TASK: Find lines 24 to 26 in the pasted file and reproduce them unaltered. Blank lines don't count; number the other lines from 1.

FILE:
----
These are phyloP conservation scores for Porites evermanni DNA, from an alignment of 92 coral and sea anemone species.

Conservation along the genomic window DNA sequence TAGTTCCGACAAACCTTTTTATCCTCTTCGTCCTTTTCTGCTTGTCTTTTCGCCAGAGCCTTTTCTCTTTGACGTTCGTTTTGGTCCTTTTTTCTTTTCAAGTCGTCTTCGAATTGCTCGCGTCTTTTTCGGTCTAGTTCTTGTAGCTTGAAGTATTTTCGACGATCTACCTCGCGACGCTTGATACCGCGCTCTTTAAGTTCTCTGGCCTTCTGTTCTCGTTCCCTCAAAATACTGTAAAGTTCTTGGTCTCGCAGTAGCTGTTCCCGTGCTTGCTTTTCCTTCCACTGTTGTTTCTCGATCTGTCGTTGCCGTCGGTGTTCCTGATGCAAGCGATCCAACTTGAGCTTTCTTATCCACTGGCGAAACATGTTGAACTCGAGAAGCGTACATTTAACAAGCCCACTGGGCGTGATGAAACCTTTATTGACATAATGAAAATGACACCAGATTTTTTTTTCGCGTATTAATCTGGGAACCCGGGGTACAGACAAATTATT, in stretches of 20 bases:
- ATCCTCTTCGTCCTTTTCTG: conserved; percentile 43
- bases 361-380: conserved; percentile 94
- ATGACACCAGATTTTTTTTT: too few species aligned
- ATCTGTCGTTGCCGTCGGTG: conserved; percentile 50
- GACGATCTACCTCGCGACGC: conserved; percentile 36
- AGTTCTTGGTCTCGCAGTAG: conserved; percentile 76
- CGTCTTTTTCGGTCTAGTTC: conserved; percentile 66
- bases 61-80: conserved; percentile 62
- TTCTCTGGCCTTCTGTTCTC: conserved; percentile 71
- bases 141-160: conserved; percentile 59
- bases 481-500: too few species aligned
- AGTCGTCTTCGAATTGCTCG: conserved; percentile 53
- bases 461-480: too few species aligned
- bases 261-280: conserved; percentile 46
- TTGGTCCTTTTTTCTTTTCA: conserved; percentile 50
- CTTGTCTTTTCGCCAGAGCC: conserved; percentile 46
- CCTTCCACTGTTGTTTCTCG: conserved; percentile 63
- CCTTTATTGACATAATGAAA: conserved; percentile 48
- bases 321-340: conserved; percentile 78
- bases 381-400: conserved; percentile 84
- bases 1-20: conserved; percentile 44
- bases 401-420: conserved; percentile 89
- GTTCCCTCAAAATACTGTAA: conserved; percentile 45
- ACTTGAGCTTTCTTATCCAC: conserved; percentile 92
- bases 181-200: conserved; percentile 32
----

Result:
- bases 401-420: conserved; percentile 89
- GTTCCCTCAAAATACTGTAA: conserved; percentile 45
- ACTTGAGCTTTCTTATCCAC: conserved; percentile 92